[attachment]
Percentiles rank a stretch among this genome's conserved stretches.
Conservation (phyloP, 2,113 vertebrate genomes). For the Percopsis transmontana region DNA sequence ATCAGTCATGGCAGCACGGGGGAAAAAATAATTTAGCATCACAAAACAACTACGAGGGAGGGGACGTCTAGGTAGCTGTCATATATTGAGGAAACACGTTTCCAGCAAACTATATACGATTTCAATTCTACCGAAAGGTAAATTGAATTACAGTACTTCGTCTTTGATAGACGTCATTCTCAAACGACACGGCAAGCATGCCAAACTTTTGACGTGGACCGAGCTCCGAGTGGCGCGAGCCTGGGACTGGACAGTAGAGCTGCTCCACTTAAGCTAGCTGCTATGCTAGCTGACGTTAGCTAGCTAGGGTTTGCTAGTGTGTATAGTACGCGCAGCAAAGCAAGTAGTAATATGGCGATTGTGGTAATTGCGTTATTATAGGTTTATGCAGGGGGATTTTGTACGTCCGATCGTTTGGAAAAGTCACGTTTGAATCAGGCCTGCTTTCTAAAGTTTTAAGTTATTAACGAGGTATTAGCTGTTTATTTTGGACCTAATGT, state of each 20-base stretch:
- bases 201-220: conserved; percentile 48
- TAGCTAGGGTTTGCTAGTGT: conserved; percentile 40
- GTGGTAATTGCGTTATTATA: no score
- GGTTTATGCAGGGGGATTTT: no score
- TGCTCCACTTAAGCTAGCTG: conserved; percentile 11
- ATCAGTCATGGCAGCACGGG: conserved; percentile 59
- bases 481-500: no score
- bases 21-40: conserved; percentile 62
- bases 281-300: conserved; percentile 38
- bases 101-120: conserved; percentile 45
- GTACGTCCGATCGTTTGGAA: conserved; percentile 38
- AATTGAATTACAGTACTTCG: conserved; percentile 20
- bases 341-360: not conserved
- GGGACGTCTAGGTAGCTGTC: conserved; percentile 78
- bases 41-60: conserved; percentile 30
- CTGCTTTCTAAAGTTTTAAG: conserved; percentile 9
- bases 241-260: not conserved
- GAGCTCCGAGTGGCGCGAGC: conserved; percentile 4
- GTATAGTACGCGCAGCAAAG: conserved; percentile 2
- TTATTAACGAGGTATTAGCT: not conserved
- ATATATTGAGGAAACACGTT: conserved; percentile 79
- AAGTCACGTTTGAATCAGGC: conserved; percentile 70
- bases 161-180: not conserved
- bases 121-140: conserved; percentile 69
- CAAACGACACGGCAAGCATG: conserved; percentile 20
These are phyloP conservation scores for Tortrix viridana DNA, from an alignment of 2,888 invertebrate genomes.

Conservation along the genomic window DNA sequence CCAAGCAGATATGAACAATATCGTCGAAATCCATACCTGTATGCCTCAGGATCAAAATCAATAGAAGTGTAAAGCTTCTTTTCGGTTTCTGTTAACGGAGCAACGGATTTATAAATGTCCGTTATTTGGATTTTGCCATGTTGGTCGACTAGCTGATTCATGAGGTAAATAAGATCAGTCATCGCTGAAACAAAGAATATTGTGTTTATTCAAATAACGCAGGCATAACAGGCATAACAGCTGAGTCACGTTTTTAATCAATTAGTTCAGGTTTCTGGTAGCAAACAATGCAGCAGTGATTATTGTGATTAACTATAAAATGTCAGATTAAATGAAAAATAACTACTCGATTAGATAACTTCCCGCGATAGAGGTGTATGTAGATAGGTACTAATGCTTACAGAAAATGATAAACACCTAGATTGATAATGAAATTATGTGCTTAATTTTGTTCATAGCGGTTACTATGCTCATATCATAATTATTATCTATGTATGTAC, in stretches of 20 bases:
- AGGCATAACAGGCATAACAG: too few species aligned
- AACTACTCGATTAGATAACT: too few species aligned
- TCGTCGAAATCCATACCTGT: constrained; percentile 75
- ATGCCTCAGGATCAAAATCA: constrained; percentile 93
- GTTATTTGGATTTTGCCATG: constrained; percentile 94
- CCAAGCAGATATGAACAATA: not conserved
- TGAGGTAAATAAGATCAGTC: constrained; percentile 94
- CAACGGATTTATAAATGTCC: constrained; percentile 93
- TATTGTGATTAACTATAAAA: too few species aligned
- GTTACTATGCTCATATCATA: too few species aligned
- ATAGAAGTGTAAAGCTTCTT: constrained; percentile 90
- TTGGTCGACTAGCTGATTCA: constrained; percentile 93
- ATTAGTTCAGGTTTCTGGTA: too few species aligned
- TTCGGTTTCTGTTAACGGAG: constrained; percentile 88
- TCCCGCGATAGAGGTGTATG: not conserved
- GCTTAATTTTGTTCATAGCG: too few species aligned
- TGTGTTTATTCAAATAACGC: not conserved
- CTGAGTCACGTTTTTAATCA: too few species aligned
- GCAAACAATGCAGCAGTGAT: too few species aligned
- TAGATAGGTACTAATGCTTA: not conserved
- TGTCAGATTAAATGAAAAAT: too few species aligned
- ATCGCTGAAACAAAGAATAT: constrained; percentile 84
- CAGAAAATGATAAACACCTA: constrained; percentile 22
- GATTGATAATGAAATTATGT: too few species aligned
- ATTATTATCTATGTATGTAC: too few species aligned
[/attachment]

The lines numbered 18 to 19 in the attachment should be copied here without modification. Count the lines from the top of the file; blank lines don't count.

- CTGCTTTCTAAAGTTTTAAG: conserved; percentile 9
- bases 241-260: not conserved